"Natural corks have proven themselves over the years but it’s the cultural resonance that extends even to the novice drinkers. This is something that the traditional cork industry has capitalized on and has taken huge strides to fight back. U.S. cork importers have created a rigorous testing system to weed out tainted cork while the Portuguese cork industry has launched an extensive $8 million campaign to commend the natural cork."

Besides, you can't tell what kind of cork is in the bottle when you buy it, since the cork is usually covered by foil or wax. And anyway, I tend to buy bottles based on the label design. Don't laugh - you do it, too.

I'm curious as to how Wise Bread readers feel about this: we're a frugal group, to be sure, but I get the idea that many of our readers value quality and craftsmanship over pure, industrial reliability.

ARTICLE CONTINUES BELOW

Environmentally, what's the deal?

There are environmentalists who argue that allowing screwtop and synthetic corks to take over the world of wine-making will be detrimental to the cork forests in Portugal, which are home to may rare animals. It's odd to think of cork forests, which are more like orchards than forests, as wild habitats, but in truth, they're probably a combination of the two: a place for wild animals and a working forest. Some activitst posit that the loss of the natural cork industry would mean the loss of many thousands of European jobs, as well.

Besides being decidedly unsexy, plastic corks are... well, they're plastic. Plastic is so great in so many ways, and so terrible in many other ways. Tree Hugger and Wise Geek both proffer that one can recycle plastic corks, although I've never seen any evidence of this in my area. Natural cork is easily composted (or saved for the sake of memory), but plastic corks... I can't figure out what to do with them.

I'm prone to advocating for the natural cork approach, even though the thought of wasted wine due to fungus makes me die a little inside. Cork trees do grow in Portugal and Spain, which are dry Mediterranean climates. Who's to say we can't expand cork production to other ares of the world with similar climates? Parts of the east San Francisco Bay Area and North Africa come to mind almost immediately.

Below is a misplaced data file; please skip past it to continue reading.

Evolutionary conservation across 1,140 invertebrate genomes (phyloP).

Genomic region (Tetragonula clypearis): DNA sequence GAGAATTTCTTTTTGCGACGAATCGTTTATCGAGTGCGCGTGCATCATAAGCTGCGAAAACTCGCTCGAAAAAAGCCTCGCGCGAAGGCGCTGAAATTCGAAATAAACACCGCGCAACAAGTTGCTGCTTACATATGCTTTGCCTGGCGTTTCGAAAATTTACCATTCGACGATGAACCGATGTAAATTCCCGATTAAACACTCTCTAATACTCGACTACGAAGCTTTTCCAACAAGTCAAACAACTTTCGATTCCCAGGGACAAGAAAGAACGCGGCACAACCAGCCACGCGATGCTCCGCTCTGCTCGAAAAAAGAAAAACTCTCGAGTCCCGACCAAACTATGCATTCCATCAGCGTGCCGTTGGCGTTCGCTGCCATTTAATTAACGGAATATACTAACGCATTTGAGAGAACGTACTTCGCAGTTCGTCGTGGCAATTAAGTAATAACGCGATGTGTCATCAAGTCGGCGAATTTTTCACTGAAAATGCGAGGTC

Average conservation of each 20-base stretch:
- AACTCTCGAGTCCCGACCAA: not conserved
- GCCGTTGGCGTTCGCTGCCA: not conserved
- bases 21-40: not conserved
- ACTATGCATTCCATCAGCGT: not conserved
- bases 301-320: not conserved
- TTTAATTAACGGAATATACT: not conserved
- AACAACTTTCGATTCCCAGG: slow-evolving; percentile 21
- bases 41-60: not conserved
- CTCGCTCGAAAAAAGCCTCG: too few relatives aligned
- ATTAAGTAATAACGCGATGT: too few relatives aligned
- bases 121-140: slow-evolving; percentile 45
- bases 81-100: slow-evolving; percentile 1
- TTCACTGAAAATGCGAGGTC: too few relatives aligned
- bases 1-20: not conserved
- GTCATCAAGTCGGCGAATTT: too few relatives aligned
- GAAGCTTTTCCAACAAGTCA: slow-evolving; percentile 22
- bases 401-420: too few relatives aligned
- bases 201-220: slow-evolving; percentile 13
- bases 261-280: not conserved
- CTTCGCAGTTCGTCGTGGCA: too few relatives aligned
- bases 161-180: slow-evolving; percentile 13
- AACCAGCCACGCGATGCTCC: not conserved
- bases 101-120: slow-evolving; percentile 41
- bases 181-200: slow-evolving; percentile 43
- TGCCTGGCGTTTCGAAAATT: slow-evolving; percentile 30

How do Wise Bread readers feel about this issue, if you've given it any thought? Do you care, one way or another, about how your wine is corked? Are you a cork snob? A two-buck-chuck swiller? A boxed-wine kind of wino? Do you feel strongly enough about the issue to boycott a wine based on its corkage. or is it a null issue for you?

Interesting cork facts:

http://www.flickr.com/photos/frenchy/30607033/

  • Corks are made from bark that has been stripped from the tree trunk (see above). The tree is not damaged, and can regrow all of its bark every 9 years or so. However, the average cork tree only lives 150 years.
  • Wine was originally made in casks that were "sealed" with a layer of olive oil to keep the wine from coming into contact with the air.
  • Natural cork recycling is common in Australia and Europe.
  • Wine corks are coated with a thin layer of resin or wax to prevent rotting while a wine ages.
  • Many European beer bottles are sealed with cork. So are some home-brewed soft drinks.
  • You can buy cork from India, apparently.
  • Natural cork has a Poisson's ratio of nearly zero. And yes, I knew what Poisson's ratio was before I wrote this. Also, I like Firefly. Why yes, I am single. Why?

Fun facts

This BBC article has a wide range of information about wine corks, with only a hint (OK, a big hint) of anti-environmental bias in favor of the plastic corks. Be sure to scroll to the bottom of the page to read about great things to do with leftover corks (the first person who can tell me where the line "Why is the cork on the fork?" wins my undying admiration).